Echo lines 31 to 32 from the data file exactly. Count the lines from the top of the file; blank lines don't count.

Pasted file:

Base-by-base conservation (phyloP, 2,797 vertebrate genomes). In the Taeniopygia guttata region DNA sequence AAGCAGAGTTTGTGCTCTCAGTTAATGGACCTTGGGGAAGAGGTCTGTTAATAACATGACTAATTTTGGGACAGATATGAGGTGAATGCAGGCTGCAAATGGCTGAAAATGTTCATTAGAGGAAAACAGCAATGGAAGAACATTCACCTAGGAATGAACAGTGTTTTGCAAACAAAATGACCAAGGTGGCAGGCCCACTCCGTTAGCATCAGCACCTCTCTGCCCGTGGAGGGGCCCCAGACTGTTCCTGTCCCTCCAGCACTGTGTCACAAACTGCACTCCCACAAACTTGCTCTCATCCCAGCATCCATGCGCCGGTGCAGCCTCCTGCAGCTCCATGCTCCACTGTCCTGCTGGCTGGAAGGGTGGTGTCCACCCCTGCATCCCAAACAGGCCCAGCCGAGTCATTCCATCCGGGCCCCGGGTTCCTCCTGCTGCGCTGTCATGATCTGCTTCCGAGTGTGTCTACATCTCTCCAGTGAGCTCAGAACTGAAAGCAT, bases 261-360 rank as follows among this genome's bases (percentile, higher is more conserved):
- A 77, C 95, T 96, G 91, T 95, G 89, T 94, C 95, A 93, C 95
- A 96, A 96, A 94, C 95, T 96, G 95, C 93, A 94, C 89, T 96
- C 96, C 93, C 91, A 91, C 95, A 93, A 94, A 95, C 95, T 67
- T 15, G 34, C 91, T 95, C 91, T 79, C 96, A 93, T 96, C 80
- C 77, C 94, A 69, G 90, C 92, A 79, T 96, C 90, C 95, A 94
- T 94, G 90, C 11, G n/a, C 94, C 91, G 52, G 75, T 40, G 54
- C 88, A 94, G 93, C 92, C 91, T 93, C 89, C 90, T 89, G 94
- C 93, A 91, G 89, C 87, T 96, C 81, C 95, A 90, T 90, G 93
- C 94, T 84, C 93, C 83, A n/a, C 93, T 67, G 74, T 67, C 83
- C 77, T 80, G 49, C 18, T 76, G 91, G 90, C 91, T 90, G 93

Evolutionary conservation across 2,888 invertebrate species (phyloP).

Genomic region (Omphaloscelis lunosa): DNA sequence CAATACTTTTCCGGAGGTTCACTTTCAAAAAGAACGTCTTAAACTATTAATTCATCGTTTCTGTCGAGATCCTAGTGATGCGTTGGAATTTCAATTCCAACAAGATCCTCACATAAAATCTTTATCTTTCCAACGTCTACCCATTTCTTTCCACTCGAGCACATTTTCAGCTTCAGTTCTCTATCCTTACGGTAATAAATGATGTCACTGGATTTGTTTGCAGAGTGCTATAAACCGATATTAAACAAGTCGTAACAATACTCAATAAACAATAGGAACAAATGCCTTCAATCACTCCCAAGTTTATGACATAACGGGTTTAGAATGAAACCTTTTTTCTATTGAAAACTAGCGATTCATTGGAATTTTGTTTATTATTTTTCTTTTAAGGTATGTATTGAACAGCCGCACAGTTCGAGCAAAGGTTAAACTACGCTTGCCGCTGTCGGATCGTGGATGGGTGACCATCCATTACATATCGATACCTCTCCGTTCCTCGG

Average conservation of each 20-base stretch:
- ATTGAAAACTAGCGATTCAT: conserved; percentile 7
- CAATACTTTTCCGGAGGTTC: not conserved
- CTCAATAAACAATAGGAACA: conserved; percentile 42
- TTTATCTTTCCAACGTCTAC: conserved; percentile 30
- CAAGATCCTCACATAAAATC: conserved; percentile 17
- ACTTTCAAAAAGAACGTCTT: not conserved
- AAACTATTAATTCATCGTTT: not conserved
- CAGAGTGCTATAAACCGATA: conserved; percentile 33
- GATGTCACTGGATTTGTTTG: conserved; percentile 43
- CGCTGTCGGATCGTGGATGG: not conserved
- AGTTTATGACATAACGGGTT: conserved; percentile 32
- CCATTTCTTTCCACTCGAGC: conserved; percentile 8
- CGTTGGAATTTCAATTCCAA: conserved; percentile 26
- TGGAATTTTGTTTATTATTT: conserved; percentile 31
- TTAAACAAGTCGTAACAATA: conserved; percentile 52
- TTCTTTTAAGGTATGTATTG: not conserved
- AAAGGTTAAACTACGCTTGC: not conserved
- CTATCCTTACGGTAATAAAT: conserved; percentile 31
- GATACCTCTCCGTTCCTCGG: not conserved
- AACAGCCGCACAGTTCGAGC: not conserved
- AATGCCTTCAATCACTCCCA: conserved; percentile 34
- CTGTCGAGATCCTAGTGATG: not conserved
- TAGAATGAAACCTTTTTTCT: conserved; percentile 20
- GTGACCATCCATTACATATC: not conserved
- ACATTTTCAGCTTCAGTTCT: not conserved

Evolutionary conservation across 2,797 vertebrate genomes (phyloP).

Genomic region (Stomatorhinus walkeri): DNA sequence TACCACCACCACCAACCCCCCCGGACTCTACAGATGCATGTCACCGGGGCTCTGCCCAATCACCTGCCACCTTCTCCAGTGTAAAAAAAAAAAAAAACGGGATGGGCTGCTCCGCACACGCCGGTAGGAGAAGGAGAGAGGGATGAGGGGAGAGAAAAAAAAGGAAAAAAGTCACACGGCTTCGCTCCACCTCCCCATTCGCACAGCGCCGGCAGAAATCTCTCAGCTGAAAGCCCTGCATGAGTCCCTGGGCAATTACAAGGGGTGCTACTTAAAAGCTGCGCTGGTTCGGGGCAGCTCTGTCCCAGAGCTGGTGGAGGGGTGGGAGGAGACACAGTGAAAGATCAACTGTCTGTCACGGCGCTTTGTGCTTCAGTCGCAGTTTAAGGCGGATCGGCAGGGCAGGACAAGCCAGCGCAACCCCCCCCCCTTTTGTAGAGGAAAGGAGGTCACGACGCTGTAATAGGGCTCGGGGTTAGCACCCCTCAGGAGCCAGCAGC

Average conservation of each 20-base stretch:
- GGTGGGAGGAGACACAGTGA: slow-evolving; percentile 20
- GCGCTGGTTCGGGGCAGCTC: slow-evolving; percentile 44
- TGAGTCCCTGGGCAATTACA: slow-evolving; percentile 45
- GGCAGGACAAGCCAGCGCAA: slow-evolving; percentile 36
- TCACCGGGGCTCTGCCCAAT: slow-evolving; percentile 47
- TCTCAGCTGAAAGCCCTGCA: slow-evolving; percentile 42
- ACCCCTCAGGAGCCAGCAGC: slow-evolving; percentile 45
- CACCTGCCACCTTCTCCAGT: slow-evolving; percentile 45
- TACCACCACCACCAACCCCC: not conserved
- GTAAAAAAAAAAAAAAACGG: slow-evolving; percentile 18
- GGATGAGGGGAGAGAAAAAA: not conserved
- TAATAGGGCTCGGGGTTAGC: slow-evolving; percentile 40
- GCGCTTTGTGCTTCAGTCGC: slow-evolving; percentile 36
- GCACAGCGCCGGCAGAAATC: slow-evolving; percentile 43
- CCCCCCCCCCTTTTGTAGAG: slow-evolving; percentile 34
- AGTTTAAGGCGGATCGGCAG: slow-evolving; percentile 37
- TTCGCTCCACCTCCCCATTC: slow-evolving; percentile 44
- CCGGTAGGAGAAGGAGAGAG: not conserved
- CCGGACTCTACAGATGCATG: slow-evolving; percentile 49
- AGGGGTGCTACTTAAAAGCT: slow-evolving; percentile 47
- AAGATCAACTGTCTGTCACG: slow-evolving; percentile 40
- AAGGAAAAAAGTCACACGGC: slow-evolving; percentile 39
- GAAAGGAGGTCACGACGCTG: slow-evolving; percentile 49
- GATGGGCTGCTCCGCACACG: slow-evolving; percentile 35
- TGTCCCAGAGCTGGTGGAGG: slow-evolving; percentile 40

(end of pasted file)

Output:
- AAAGGTTAAACTACGCTTGC: not conserved
- CTATCCTTACGGTAATAAAT: conserved; percentile 31